Stage 5: Program monitoring

After the child is placed in an intervention program, it is important that the child's progress in monitored frequently. Multiple checks include observations, developmental checklists, and rating scales.Collect data on a regular basis and analyze to determine mastery of targeted skills.

Note progress in meeting goals and objects on the child's Individualized Education Plan (IEP) or Individualized Family Service Plan (IFSP).

Determine the effectiveness of the invention and changes that are needed in the intervention plan.

Stage 6: Program evaluation

It is also important to evaluate the intervention program itself. Program evaluation is objective, systematic procedure for determining progress of children and the effectiveness of the total intervention program. It may be necessary to make needed changes and modifications in the intervention program.




3.2         Coordination of multidisciplinary team members in management of high support needs



Multidisciplinary teams (MDTs) are the mechanism for organising and coordinating health and care services to meet the needs of individuals with complex care needs.

The teams bring together the expertise and skills of different professionals to assess, plan and manage care jointly. Based in the community, and networked with primary care, MDTs are expected to work proactively to support individuals’ care goals.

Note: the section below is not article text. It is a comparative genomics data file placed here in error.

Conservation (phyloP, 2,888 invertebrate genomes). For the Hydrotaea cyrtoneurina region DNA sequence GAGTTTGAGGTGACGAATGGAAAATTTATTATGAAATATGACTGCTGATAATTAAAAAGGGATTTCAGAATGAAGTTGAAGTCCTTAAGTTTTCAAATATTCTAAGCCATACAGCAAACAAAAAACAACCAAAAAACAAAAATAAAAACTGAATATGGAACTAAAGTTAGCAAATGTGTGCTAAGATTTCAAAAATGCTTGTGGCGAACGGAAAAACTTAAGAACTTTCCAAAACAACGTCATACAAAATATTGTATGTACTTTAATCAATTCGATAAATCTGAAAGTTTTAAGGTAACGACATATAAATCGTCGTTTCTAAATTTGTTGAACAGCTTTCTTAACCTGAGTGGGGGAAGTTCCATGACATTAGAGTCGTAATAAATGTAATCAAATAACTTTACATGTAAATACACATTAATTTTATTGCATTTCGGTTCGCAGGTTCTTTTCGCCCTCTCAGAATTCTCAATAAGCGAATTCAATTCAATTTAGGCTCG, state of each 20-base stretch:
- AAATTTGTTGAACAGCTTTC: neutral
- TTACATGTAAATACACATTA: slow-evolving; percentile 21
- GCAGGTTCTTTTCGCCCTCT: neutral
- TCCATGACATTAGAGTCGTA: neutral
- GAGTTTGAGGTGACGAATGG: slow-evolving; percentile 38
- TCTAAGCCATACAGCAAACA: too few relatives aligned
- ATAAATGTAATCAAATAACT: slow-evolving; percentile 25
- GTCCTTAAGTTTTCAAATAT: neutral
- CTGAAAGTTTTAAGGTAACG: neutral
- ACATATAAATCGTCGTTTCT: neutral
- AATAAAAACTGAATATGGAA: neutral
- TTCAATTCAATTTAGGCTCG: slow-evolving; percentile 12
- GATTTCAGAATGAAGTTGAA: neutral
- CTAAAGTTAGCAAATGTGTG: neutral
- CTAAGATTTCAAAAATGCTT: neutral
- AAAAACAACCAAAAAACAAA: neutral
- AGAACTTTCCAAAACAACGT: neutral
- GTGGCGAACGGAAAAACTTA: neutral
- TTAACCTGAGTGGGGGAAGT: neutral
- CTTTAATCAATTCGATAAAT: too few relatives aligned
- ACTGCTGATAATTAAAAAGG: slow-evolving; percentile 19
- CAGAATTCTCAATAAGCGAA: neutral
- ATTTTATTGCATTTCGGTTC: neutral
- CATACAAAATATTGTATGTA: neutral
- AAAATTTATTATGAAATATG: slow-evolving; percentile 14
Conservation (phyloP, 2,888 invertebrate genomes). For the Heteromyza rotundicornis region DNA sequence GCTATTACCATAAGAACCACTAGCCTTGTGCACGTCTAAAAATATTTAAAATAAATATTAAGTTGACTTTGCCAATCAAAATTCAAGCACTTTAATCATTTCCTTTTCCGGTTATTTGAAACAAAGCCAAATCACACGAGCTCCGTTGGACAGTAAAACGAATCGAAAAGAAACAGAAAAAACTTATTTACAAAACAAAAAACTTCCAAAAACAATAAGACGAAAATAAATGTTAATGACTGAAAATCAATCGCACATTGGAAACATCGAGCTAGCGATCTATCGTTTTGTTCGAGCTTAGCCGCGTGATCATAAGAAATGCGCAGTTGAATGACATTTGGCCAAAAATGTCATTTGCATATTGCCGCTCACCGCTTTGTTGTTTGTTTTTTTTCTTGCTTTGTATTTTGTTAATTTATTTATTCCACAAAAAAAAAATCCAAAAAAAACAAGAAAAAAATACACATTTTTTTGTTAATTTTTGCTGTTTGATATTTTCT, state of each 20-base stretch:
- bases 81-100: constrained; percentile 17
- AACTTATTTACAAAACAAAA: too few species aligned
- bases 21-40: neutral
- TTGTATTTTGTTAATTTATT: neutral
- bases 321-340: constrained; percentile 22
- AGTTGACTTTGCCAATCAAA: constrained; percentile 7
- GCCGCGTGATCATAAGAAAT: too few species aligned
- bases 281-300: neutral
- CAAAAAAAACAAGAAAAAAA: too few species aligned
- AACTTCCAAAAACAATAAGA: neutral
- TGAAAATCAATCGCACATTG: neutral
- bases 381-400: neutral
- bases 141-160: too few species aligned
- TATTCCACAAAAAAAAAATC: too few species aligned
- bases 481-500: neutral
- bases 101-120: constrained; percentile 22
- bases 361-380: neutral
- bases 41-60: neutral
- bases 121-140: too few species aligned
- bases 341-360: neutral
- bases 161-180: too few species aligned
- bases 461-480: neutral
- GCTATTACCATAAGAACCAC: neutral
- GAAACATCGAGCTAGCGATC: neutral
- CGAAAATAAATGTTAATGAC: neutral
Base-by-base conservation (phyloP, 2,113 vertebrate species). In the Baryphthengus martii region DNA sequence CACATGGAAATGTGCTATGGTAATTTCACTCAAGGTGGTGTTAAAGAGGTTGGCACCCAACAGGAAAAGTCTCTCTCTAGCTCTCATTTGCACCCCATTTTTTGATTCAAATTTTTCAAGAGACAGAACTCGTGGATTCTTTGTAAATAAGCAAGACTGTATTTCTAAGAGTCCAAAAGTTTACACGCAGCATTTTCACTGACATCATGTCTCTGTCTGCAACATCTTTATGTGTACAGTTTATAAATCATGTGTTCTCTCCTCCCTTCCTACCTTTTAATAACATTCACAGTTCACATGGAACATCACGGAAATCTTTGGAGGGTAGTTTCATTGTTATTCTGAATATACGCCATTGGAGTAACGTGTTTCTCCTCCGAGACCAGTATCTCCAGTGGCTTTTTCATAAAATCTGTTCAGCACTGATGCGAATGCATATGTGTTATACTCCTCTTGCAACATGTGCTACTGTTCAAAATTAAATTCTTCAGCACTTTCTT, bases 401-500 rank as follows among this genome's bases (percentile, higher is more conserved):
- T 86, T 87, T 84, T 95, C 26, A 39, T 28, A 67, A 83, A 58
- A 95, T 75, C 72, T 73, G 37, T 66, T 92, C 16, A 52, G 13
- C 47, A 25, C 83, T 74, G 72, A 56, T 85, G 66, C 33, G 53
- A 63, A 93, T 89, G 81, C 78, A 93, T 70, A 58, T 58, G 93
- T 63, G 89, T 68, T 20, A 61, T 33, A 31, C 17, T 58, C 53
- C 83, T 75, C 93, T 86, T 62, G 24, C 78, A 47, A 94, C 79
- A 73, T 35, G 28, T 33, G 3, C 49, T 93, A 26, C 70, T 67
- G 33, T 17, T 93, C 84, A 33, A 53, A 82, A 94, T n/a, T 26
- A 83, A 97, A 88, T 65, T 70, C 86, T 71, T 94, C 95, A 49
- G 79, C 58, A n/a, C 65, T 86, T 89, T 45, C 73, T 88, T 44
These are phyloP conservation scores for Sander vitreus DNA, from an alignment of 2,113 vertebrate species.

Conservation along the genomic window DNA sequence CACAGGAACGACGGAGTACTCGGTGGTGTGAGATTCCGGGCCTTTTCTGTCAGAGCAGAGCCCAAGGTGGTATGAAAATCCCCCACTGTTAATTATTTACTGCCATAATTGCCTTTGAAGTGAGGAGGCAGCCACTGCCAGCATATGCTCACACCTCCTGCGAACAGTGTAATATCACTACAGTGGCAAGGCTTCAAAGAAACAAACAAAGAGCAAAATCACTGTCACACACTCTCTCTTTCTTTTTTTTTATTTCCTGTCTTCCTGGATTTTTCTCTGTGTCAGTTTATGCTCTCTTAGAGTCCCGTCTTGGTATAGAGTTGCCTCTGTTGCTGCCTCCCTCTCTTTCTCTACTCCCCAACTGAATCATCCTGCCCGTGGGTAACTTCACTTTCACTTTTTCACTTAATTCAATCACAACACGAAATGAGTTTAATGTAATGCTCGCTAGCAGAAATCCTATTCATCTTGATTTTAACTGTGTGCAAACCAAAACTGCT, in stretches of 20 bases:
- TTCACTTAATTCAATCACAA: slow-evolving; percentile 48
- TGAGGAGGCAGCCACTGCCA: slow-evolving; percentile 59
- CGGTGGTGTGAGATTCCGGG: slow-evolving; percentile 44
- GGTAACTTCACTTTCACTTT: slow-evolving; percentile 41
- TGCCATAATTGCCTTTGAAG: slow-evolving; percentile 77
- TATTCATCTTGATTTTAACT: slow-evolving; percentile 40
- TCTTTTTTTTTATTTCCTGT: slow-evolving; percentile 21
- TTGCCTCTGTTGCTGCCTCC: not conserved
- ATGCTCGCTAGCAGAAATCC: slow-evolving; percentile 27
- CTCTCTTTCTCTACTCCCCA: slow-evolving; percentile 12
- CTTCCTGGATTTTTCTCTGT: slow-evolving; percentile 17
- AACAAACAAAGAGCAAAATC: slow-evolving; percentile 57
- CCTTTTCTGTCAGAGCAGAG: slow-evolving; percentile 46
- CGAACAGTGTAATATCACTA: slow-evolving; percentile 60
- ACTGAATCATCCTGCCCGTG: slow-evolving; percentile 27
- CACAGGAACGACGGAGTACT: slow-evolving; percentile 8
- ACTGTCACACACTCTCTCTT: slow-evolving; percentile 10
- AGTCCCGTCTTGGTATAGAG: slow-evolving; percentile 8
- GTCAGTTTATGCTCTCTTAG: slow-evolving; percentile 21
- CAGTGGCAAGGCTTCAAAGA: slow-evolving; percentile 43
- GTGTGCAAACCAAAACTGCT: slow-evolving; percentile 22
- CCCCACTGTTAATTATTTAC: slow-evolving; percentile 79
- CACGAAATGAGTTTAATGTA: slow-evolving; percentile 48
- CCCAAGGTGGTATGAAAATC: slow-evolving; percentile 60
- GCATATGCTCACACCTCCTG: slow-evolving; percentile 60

Through accessing a range of health, social care and other community services, MDTs focus on keeping people well and independent, delivering the right care at home or in the community to prevent unnecessary hospital care.

MDTs consist of practitioners and professionals from health, care and allied disciplines and sectors that work together to provide holistic, person-centred and coordinated care and support.

The composition of MDTs varies depending on delivery models and settings but it may include: GPs, specialist doctors, nurses, physiotherapists, occupational therapists, pharmacists, social workers and, increasingly, representatives of the housing and voluntary sectors. MDTs also often include link workers or care navigators, who can support social prescribing by connecting individuals with local groups and community support services.

A holistic and integrated approach to care and support requires the coordination of multiple interventions and services, built around the complex continuum of people’s needs, personal strengths and desirable outcomes.

MDTs play an important role, bridging professional boundaries and breaking down the barriers of competing cultural and organisational differences. When successful, they enable comprehensive, continuous and seamless care services to be delivered.

Led by a nominated care coordinator or lead, MDTs can ensure significant benefits for service users: